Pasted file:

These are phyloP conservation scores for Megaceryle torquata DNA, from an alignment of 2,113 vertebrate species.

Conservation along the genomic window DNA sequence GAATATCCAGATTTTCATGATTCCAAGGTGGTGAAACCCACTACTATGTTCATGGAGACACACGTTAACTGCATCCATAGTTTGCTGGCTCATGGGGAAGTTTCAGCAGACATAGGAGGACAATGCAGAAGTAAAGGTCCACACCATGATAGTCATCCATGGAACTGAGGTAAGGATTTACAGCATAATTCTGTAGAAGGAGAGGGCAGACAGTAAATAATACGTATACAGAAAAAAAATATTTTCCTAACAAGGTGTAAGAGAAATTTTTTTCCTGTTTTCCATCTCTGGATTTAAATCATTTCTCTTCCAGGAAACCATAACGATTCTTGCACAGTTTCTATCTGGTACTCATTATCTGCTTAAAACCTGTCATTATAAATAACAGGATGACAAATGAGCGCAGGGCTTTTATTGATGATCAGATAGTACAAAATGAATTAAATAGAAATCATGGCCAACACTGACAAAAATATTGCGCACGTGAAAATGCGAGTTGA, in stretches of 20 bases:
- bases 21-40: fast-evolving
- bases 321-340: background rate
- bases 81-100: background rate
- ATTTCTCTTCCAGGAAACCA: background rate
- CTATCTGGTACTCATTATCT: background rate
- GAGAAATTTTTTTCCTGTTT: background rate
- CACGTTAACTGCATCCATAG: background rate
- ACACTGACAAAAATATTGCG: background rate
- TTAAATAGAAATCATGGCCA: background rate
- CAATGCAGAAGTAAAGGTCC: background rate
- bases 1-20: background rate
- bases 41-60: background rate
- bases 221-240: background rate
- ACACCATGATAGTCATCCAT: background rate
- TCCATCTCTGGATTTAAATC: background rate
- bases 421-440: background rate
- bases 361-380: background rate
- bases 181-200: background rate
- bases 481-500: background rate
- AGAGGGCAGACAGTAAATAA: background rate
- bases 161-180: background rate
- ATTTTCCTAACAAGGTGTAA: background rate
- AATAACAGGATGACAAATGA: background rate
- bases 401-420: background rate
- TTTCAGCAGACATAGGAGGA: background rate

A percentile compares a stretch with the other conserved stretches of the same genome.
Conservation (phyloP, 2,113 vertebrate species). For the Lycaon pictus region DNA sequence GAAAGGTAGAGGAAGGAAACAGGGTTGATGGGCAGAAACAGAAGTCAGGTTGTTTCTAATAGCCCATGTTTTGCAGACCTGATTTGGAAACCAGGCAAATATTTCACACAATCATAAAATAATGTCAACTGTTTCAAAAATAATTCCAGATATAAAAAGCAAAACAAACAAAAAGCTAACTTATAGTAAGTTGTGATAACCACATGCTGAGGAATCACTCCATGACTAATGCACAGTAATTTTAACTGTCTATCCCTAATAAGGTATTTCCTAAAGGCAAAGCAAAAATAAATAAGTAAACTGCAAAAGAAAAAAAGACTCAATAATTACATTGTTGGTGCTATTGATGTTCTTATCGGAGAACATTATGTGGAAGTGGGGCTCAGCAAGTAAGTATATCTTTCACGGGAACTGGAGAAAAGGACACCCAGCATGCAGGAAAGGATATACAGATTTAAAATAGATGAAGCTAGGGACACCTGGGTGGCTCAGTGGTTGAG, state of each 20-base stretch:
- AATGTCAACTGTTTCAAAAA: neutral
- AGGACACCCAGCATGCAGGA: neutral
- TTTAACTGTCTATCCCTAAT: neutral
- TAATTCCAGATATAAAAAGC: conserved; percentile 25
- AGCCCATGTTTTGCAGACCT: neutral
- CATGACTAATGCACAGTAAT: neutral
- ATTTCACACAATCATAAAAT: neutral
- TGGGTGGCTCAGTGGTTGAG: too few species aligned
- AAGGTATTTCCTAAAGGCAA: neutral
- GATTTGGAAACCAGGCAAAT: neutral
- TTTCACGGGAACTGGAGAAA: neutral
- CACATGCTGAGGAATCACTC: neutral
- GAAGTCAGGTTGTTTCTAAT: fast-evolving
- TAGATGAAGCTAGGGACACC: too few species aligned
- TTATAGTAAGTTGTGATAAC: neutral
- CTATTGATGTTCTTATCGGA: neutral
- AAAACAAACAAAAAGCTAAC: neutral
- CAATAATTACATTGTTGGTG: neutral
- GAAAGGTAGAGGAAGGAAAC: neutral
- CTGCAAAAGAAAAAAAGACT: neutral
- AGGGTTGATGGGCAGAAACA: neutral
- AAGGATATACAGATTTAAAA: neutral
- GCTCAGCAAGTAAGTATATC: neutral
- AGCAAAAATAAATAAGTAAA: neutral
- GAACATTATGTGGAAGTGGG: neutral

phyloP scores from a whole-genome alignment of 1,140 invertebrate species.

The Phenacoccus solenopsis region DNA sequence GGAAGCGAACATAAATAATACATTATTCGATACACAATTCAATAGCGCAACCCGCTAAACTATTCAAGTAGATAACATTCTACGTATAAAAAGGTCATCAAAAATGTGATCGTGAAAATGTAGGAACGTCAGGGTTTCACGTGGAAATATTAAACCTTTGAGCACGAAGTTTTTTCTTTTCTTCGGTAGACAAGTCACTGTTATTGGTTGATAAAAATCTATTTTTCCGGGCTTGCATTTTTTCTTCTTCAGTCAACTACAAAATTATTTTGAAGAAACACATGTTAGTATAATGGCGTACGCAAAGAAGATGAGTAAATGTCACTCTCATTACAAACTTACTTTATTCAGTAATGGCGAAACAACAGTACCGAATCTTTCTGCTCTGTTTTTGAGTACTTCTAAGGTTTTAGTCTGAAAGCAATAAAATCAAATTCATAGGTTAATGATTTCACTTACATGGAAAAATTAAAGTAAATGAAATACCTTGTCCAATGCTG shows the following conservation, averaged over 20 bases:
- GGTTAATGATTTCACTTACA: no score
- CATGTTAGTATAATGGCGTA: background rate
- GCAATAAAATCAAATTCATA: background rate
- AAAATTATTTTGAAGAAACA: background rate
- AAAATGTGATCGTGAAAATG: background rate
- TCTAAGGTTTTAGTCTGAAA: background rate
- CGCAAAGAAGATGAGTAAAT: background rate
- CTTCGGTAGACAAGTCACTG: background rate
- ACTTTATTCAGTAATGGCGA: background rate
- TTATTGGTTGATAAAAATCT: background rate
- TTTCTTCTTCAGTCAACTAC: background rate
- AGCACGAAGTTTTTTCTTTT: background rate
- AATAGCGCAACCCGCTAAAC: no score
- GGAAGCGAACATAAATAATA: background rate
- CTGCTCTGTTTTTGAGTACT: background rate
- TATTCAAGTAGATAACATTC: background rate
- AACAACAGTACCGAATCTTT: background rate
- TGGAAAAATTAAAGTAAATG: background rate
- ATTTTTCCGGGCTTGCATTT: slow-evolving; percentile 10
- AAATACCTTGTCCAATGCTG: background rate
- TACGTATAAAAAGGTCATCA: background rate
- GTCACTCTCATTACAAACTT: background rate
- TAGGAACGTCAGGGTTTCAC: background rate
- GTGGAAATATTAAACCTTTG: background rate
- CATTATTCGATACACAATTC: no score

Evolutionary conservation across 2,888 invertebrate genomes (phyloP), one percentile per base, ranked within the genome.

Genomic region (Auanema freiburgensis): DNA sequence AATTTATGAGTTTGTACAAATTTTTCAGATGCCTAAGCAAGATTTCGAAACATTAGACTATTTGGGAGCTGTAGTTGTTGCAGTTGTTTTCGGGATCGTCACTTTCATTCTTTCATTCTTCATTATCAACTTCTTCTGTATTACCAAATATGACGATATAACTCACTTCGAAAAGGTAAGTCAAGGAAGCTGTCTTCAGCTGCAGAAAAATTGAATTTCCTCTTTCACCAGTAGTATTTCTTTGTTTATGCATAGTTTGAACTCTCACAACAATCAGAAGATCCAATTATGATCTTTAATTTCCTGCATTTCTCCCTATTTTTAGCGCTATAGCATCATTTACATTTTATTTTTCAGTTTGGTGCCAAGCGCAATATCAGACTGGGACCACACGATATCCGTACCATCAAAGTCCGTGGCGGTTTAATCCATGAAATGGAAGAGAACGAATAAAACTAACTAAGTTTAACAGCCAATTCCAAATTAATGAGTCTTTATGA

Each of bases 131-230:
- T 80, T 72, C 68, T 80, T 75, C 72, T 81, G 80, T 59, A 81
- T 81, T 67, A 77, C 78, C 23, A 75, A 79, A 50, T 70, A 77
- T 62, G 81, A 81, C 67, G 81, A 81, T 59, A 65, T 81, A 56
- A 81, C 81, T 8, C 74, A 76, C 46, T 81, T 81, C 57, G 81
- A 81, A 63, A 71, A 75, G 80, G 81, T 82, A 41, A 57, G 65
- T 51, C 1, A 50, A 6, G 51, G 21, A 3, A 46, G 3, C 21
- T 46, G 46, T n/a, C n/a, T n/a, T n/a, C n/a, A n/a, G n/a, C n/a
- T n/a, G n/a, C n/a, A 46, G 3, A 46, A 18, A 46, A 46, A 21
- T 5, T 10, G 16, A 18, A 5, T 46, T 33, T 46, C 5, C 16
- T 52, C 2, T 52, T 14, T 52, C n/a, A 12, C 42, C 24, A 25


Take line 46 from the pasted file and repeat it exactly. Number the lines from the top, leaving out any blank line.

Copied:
- AAAACAAACAAAAAGCTAAC: neutral